Summer often means relaxing some of our usual rules and worries, letting our children fill up on hours of free play— whether it’s running after an ice cream truck, staying at the park until dark, or camping in the backyard. And this extended play time doesn’t always result in greater peace and harmony; instead, it brings up buried emotions.
About summer vacations, Patty Wipfler, founder of Hand in Hand Parenting says, “…When the family comes together and spends extended time, a child’s limbic system, the seat of her emotions, gets the signal that life is better than usual. Feelings that don’t correspond to the closeness, the ease, or the sense of relaxation pop up, ready to be released. Those feelings, held in storage for days or months or years, don’t match the present circumstances.”
And that’s when we get mad!
Lots of relaxed time together can be tough, even if you do everything right. Beyond simply noticing this and adjusting your expectations accordingly, here are a few things that can help:
♥ If you’re on vacation and there are lots of people around, remember to get some one-on-one time with your kids and/or partner. If kids are playing with their friends or cousins for much of the day, they still need to check in and connect with you.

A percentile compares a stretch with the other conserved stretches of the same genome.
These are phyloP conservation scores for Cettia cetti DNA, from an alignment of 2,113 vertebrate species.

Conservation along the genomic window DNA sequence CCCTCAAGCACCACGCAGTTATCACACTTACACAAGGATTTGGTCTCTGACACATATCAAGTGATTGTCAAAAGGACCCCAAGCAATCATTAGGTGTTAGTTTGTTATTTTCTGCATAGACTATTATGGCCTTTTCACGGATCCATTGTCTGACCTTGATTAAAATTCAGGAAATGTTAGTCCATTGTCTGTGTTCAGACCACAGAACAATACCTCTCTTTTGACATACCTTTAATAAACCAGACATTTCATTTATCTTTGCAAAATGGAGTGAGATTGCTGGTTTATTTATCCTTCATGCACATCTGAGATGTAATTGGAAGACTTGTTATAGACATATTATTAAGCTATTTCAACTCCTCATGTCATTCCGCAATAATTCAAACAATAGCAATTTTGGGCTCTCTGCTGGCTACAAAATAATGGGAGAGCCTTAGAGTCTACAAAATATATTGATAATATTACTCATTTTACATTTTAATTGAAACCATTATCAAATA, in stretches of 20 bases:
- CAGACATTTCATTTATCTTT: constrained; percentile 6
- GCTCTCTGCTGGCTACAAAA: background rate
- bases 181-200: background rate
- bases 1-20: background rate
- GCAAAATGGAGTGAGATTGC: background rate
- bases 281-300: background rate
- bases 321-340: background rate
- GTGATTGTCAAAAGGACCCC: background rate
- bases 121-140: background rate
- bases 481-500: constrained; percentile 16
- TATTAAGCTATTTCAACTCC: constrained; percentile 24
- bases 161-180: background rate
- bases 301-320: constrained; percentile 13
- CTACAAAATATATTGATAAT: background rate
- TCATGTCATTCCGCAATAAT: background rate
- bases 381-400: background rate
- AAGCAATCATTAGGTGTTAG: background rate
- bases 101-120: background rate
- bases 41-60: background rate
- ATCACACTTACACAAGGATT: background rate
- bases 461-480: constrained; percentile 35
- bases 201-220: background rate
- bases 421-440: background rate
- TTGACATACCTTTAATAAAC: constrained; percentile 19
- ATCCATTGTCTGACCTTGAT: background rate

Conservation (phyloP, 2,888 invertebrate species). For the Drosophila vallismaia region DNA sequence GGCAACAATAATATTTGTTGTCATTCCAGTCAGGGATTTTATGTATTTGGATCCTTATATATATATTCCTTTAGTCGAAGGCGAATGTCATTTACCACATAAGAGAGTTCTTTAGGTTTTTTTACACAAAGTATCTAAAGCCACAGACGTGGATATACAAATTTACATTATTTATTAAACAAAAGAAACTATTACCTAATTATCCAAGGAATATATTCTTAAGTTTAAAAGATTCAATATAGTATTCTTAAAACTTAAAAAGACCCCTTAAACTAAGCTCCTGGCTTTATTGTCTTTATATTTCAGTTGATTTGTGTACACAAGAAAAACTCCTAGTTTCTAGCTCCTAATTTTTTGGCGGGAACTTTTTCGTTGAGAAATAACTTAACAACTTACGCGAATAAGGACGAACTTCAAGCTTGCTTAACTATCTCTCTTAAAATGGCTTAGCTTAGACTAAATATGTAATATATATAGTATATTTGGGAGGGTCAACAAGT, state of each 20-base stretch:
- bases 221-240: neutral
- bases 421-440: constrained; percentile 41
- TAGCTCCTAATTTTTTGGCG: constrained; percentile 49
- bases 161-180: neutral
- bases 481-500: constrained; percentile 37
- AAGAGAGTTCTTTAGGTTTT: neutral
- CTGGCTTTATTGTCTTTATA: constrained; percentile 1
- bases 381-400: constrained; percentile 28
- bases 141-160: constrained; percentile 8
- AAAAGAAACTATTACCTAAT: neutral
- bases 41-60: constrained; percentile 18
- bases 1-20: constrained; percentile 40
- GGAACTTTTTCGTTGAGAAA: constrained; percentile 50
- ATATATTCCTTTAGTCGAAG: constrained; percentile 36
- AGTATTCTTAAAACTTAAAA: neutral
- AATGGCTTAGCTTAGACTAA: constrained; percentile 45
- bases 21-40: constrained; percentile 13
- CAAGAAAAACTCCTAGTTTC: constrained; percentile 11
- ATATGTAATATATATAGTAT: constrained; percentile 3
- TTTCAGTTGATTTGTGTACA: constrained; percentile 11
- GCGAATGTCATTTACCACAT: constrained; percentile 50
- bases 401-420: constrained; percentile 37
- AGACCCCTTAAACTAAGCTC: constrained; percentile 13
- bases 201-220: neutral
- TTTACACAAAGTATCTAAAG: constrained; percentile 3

♥ Make time for snuggling in the mornings or before bed. And let children know in the morning what the plan is for the day, even if it’s similar to the day before.
♥ Schedule in down time every day, so that your child can decompress and take a break from a busy travel schedule.
♥ Watch your child’s food intake, as there may be more sugar around or a different eating schedule than they are used to at home. Offer protein-rich snacks (and make sure to bring enough with you).
♥ Put your work away and focus on family time. Reduce your time on your phone or tablet and find ways to connect with your kids through board games, silly play, or reading.
The moments we spend with our children over the summer can become some of their favorite memories. Many of us have our own lovely memories from our childhood summers—and we have forgotten how we too, as children, may also have experienced more upsets than usual, even alongside those wonderful times! If we as parents can learn to expect these frustrations and outbursts, and understand that they are a normal part of summer decompression and reconnection, we can stay more patient with our children. We can avoid taking these bubbles of emotion as signs that our investment in quality time has failed. In fact, they may be signs that we have succeeded!
And connected time can bring up some emotions for parents too (as it did for me)…so don’t forget to take care of your own needs.
If you’re needing a little extra support this summer, join me for a six week Parenting by Connection group—From Frustration to Cooperation and Closeness. Choose from Sunday evenings or a Friday morning call time. See more details here.